Museum gift shop worker, Steven Grant (Oscar Isaac) has problems. He’s rubbish with romance, his boss won’t give him a promotion despite his encyclopaedic knowledge of all things Ancient Egyptian, and he has to cuff himself to the bedpost every night to stop some quite extreme sleep-walking. As in, wake up in a different country sleep-walking. Trouble is, finding out what’s going on might be the worse thing to happen to mild-mannered Steven…
Because as it turns out, he has an alternate personality sharing his body: Marc Spector, a mercenary and bad-ass who also turns out to be the superpowered avatar of the god, Khonshu (voiced by F Murray Abraham). Khonshu’s pretty big on vengeance and punishment, but not enough for his former avatar, Arthur Harrow (Ethan Hawke), who’s switched allegiance to the goddess Ammit – who happens to think the justice should be meted out before the crime.
So… another month, another Marvel TV show, eh? But please don’t let that put you off, as this is the least-Marvel-y MCU show, with no ties bar a few tiny comments easily missed/ignored. I think that might be behind some of the criticism levelled at it all, but I think this might be my new favourite! From the Ancient Egyptian aesthetic and mythology – love it – to a huge character arc of all emotions from Steven/Marc, and of course plenty of action.
Top of the reasons is an absolutely amazing performance by Oscar Isaac, vaguely dodgy London accent aside, as he switches perfectly between innocent Steven and world-weary Marc. The superpowers have come at huge cost, but as the series progresses we discover the tragic cause of the dissociative identity disorder, as well as what led to Khonshu’s involvement.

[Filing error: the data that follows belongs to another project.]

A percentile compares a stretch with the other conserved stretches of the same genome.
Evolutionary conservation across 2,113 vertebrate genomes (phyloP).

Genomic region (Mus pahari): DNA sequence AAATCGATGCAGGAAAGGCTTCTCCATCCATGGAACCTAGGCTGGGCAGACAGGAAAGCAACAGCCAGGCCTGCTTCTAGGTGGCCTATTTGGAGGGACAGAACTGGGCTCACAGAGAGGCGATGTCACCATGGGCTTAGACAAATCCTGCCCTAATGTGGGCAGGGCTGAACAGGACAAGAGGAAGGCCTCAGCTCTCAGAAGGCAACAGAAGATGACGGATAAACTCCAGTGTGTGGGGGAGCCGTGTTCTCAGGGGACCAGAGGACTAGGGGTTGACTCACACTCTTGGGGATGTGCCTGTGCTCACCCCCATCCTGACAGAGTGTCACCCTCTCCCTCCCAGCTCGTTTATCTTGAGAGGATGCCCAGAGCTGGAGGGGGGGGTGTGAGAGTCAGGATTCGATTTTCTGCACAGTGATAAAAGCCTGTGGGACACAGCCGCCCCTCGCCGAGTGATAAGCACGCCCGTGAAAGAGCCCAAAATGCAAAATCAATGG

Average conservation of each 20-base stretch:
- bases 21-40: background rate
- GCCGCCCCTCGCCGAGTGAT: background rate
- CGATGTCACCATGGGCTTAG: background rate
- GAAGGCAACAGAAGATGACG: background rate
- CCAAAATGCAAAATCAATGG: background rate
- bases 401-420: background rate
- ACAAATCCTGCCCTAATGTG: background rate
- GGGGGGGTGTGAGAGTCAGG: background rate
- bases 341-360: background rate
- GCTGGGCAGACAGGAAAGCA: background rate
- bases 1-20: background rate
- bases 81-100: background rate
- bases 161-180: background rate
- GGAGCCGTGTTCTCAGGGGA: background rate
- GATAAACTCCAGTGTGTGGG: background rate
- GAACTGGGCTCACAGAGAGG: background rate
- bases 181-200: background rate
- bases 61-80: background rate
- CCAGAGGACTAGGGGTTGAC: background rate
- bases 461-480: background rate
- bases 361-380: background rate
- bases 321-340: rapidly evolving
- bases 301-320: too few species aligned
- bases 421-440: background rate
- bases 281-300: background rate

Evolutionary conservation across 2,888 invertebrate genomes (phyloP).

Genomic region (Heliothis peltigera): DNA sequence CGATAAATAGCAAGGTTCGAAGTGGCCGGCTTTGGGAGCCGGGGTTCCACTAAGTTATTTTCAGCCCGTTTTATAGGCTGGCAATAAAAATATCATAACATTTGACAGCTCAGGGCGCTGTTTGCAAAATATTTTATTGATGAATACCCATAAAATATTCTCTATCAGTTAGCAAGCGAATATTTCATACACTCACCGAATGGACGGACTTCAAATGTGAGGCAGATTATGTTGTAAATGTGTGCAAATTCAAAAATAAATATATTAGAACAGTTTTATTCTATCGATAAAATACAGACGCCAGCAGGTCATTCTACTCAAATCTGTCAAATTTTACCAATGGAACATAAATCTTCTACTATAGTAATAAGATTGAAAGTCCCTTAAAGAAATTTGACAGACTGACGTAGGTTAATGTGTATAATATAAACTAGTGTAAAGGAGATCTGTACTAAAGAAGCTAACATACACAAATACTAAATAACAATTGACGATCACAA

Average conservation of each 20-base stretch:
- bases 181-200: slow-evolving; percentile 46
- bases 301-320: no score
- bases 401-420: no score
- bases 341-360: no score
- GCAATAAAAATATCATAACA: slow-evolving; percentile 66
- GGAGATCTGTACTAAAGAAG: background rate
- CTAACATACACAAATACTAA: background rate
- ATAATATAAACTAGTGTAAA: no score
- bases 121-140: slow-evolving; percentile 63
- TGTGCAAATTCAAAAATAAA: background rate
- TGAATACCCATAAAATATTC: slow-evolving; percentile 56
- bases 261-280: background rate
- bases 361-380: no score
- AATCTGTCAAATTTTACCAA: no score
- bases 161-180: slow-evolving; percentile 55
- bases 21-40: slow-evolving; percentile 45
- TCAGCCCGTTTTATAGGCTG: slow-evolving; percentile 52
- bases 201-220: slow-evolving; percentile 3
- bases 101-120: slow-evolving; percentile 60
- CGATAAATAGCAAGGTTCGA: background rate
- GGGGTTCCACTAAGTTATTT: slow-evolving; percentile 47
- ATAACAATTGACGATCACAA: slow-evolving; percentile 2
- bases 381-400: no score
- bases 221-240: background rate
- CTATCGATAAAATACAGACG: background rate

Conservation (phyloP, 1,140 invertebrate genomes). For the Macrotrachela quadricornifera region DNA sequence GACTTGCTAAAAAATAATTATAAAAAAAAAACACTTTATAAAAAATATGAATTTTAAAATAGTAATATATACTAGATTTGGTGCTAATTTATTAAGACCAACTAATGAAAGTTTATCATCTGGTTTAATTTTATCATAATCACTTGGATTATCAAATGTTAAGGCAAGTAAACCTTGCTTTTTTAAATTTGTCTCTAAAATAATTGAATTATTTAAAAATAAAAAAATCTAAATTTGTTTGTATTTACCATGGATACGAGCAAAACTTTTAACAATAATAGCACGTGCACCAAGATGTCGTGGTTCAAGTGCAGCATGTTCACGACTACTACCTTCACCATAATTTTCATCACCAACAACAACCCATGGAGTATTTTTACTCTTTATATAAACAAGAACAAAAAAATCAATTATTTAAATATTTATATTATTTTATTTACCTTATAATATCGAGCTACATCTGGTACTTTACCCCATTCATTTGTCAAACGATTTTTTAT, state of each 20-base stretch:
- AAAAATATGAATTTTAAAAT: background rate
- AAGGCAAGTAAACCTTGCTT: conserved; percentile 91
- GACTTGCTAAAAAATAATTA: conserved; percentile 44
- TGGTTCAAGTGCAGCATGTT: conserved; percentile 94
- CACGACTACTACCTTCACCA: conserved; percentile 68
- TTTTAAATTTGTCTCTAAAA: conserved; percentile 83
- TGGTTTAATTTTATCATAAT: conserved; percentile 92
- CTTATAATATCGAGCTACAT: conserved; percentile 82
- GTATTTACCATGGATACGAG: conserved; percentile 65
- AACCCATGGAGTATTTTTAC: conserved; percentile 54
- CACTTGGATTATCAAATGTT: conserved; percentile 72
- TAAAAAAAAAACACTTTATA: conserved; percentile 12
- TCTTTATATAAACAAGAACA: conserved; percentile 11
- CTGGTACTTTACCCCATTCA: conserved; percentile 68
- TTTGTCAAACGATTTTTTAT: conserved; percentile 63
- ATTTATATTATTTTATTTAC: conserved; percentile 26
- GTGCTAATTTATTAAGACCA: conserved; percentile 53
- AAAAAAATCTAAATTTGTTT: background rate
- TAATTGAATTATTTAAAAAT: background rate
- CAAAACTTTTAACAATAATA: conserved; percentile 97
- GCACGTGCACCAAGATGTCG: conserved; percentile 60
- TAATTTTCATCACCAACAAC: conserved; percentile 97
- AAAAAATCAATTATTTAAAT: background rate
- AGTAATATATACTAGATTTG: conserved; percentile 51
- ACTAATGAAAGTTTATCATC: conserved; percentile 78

Big pluses for not making the series an origin tale, although we get that in a quick flashback. Instead we pick up with Marc a long time into his service, and growing weary of it. But Harrow’s ‘scales of judgement’ has to be stopped, and Steven/Marc have a lot of self-discovery to do. We also get a kick-ass female, with Lyla (May Calamawy) not relegated to the helpless love-interest one little bit.
It’s hard to say more without spoilers, so I’ll stop there. Some have criticised an ‘inconsistent tone’ in the show, but I loved the sparks of humour, the contrast between Steven’s almost slapstick incompetence, and Marc’s brutal efficiency. Most of all I loved the focus on the personal journey, more than the world-threatening backdrop. Oh, and it managed to surprise me so many times, although that might not be the case for anyone familiar with the comic book source.
Alas, sounds like a second season is unlikely, but I think this might remain one of my favourite MCU shows. It gave me more of a satisfying story than I expected, mixed action, tragedy and emotion, looked amazing, and left me wanting more for all the right reasons.
First broadcast: March 2022
Episodes: 6 @ ~45 mins each
My rating: 8.5/10